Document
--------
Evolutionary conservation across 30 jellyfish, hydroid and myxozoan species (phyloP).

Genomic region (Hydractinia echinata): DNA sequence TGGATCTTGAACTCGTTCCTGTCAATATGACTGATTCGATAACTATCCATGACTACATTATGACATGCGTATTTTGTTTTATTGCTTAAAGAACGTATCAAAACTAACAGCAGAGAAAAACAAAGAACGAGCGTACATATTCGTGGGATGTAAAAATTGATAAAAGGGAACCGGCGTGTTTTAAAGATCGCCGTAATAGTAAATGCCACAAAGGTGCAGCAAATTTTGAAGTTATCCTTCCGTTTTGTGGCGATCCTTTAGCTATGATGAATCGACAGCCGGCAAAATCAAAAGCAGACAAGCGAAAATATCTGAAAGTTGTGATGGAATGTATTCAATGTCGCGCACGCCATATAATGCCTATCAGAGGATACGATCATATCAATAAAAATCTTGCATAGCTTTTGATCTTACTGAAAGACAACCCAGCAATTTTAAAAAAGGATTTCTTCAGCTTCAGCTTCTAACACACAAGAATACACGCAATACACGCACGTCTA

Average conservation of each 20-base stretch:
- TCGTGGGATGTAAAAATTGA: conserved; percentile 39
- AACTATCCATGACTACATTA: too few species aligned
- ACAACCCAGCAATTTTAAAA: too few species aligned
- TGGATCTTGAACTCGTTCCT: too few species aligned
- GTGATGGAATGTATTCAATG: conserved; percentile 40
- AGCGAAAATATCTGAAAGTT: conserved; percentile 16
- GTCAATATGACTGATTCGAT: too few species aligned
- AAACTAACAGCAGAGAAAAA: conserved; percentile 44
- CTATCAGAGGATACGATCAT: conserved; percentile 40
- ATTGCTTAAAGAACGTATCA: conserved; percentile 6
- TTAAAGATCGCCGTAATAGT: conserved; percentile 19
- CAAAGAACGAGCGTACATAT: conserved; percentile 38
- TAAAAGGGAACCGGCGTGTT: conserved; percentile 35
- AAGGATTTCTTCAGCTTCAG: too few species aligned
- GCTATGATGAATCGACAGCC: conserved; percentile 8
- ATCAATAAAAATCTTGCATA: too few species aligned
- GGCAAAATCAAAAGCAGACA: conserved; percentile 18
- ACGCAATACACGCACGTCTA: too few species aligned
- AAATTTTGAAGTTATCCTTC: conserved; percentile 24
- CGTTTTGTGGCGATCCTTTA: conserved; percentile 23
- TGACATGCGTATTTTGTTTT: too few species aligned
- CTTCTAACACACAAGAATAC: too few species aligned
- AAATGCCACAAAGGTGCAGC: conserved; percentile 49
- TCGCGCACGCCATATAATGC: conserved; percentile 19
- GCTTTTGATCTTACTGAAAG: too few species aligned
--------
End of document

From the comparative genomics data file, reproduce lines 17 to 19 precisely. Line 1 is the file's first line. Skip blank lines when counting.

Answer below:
- AAGGATTTCTTCAGCTTCAG: too few species aligned
- GCTATGATGAATCGACAGCC: conserved; percentile 8
- ATCAATAAAAATCTTGCATA: too few species aligned